6 Fundamental Exercises To Release Anxiety

6 Fundamental Exercises To Release Anxiety

There’s an old saying that the only two certain things in life are death and taxes. However, there should be a third example added to this short list: anxiety. At some point in all of our lives, we will encounter stressful and trying times that can cause feelings of anxiety to surface. 

Whether it is a health crisis, a child heading off to college, unexpected car repair bills, relationship changes, and more, these facts of life lead many of us to experience some form of anxiety and stress at any given point in our lives. Many of us know adulting can be difficult at times, but there are moments where we feel completely helpless and at the mercy of our feelings. Times like these can easily build, crescendoing into a masterpiece of emotions that easily leave us suffering from restlessness and worry. 

In fact, anxiety is the number one mental disorder affecting around 40 million people. Even though these emotions are common, many of us are afraid to talk about our mental state or seek help due to the stigma surrounding this disorder. Thankfully, one way we can naturally reduce these overwhelming feelings is to take advantage of exercises that release anxiety.

6 Fundamental Exercises to Release Anxiety

Experts recommend including thirty minutes of exercise, three to five days a week, to overcome anxiety and it’s symptoms. Several studies have found that regular exercise has a similar effect in people as do popular medications. By intentionally seeking different physical activities, we can harness the feel good endorphins generated by movement which can help us focus on finding our center to alleviate some of our distress and negative emotions. Plus, our exertions can help us sleep better, which is essential in the process of keeping anxiousness at bay.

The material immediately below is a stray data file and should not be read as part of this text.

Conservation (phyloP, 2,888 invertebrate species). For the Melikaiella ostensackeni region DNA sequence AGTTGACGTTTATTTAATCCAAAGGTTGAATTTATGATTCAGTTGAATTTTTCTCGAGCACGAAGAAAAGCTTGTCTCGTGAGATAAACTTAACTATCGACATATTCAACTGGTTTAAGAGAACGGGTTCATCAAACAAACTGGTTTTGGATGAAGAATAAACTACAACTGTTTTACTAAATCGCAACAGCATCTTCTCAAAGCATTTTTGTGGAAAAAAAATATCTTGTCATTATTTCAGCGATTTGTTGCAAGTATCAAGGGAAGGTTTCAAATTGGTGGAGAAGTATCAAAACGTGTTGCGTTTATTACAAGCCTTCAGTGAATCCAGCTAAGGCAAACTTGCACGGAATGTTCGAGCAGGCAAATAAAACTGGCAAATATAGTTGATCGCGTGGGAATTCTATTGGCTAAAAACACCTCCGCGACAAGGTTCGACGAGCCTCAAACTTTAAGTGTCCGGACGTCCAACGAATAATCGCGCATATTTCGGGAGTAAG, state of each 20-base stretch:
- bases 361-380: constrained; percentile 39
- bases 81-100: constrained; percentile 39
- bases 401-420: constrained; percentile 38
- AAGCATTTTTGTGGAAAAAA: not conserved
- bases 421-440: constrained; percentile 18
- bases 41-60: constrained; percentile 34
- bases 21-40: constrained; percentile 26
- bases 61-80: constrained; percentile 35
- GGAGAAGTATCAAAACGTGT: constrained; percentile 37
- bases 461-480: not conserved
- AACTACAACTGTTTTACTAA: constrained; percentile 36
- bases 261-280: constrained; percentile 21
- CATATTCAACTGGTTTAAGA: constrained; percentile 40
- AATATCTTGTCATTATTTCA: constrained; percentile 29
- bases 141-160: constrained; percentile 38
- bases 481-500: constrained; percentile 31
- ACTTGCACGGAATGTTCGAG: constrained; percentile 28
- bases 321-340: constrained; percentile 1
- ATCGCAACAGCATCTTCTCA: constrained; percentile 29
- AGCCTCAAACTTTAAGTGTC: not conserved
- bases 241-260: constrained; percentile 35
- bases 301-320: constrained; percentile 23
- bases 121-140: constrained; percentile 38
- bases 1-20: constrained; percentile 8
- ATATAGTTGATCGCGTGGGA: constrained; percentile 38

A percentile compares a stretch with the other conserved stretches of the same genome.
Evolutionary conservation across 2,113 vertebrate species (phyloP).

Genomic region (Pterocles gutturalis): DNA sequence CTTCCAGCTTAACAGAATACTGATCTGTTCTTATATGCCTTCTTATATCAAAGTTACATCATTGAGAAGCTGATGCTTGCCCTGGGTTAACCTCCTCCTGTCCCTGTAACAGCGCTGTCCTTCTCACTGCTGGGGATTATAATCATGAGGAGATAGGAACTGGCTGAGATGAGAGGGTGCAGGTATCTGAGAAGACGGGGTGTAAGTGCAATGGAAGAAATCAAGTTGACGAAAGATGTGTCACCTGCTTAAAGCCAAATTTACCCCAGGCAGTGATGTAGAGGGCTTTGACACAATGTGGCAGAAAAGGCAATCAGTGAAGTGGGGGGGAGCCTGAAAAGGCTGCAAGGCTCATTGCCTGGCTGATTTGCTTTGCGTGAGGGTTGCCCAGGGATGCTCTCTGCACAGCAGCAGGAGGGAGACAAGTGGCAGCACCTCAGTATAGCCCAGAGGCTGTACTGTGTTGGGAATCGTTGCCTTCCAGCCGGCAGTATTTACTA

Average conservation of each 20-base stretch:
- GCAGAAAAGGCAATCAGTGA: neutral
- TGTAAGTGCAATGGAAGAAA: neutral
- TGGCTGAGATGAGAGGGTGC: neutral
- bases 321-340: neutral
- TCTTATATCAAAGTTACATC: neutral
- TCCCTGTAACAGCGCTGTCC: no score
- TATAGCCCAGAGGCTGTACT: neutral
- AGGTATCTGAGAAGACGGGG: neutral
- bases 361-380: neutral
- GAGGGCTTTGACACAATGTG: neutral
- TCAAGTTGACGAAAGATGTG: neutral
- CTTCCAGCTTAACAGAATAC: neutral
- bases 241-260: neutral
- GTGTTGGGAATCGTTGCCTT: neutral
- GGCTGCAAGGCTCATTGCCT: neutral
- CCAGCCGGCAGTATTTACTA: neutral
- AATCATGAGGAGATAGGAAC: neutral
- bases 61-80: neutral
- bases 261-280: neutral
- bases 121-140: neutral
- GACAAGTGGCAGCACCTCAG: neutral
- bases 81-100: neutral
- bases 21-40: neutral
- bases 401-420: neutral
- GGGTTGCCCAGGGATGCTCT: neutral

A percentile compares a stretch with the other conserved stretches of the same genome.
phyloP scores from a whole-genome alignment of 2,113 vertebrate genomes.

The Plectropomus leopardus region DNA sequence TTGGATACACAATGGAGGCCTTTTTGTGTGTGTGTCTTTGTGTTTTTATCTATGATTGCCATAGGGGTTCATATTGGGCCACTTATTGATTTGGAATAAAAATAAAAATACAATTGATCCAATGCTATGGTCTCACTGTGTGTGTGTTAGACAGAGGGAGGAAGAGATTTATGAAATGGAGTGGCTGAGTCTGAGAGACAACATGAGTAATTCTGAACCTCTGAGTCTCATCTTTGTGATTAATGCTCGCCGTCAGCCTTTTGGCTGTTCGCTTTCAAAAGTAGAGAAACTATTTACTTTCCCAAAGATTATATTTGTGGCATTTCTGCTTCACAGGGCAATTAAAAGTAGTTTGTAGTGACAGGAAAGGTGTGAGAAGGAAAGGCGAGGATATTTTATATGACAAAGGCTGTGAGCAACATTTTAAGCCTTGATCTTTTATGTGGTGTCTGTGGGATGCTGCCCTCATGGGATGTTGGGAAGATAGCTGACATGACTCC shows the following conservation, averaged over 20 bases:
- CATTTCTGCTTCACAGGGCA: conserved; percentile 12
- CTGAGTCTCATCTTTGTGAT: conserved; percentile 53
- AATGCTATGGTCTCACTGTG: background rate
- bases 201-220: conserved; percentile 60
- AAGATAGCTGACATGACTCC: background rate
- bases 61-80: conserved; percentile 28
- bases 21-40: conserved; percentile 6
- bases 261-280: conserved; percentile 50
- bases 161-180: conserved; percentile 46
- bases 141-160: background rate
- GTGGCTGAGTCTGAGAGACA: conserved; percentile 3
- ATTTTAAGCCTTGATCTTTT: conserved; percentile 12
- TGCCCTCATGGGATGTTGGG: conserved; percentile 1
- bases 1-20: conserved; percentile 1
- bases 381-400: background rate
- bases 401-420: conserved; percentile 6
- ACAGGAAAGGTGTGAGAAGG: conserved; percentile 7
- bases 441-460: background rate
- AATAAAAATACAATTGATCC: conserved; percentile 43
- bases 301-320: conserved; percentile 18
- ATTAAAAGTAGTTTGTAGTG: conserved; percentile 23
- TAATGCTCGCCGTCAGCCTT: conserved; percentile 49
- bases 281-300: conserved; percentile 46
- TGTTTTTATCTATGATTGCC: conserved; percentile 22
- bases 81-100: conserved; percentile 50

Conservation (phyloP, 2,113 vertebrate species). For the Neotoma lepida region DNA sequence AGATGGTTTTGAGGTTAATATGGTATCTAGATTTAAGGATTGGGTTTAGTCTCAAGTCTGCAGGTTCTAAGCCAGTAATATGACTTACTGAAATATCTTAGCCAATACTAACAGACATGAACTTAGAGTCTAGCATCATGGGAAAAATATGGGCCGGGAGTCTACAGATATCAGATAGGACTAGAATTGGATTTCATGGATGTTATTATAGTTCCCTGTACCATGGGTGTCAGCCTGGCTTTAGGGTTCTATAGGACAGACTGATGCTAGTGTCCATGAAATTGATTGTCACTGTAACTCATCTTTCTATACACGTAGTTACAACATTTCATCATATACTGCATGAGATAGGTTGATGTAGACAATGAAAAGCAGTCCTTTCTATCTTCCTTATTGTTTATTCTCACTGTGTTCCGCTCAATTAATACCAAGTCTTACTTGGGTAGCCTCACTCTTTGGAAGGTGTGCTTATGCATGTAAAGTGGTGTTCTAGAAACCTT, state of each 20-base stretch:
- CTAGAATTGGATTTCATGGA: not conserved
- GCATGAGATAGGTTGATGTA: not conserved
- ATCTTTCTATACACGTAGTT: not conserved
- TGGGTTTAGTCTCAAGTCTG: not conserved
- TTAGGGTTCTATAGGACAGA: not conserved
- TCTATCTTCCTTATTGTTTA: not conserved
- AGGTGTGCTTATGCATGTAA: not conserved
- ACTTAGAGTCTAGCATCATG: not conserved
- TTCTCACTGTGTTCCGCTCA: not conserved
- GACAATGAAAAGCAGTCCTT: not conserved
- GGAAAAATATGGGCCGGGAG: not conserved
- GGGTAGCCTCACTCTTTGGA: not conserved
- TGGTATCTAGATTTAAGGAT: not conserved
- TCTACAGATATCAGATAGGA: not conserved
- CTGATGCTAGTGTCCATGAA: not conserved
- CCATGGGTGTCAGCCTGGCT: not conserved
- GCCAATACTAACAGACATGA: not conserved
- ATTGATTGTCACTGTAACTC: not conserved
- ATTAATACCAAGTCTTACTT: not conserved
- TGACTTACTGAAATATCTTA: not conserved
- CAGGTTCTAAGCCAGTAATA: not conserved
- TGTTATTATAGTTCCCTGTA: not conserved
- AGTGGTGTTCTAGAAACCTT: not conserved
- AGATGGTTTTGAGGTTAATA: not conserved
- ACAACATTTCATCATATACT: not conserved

Listed below are six surefire exercises to release anxiety and feel better fast:

Swimming. Diving into the pool is great for calming anxiety, because a majority of these strokes and laps require repetitive movements while requiring the swimmer to focus on rhythmic breathing. To quote Dory from Finding Nemo, “Just keep swimming”.

Bike riding. People always make comments about never forgetting how to ride a bicycle. This is especially beneficial for people with anxiety, because this activity doesn’t require a lot of mental focus. Riding a bicycle is another repetitive activity, allowing us to calm our minds while stretching muscles and releasing antidepressants naturally into our bodies. This is a great way to put the brakes on stress and anxiety.

Dancing. Many anxiety sufferers have found relief by using dancing as therapy. Dancing naturally allows people to express themselves and find joy. Turn on your favorite tunes and take advantage of this creative outlet for busting anxiety and stepping your way to a peaceful state of mind.  

Yoga. This time honored form of exercise has been helping people beat back stress for centuries. It doesn’t matter if you are a beginner or an instructor, the stretching and breathing helps people of all abilities focus while calming our bodies as they physically release tensions pent up in our bodies due to the negative automatic responses associated with anxiety. A few basic moves to try are the child’s pose, cobra pose, or the tree pose. 

Coherent Breathing. Closely related to Yoga, taking deep breaths can calm our bodies and help us quelch an impending anxiety attack. When you feel your body tense, try deep breathing. Focus on regulating every minute of your breathing to include five breaths. For best results, proponents of this exercise recommend counting to five when inhaling and counting to five while exhaling for five minutes.

Walking. Hitting the pavement is a great way to reduce anxiety. Walking naturally activates soothing neurons within our brains which reduces anxiety. Consider listening to a podcast or audiobook while walking to offer our minds a distraction from our emotional and physical stressors while enjoying the fresh air and scenery.

What exercises have you found helpful to release anxiety?

About the Author

Cassie Brewer is a health professional in Southern California. In her free time, she enjoys writing about her passion (healthy living of course!) and everything beauty related. Nothing makes her happier than helping other be the best version of themselves they can be. You can read more at cassiebrewer.weebly.com and follow her on Twitter @Cassiembrewer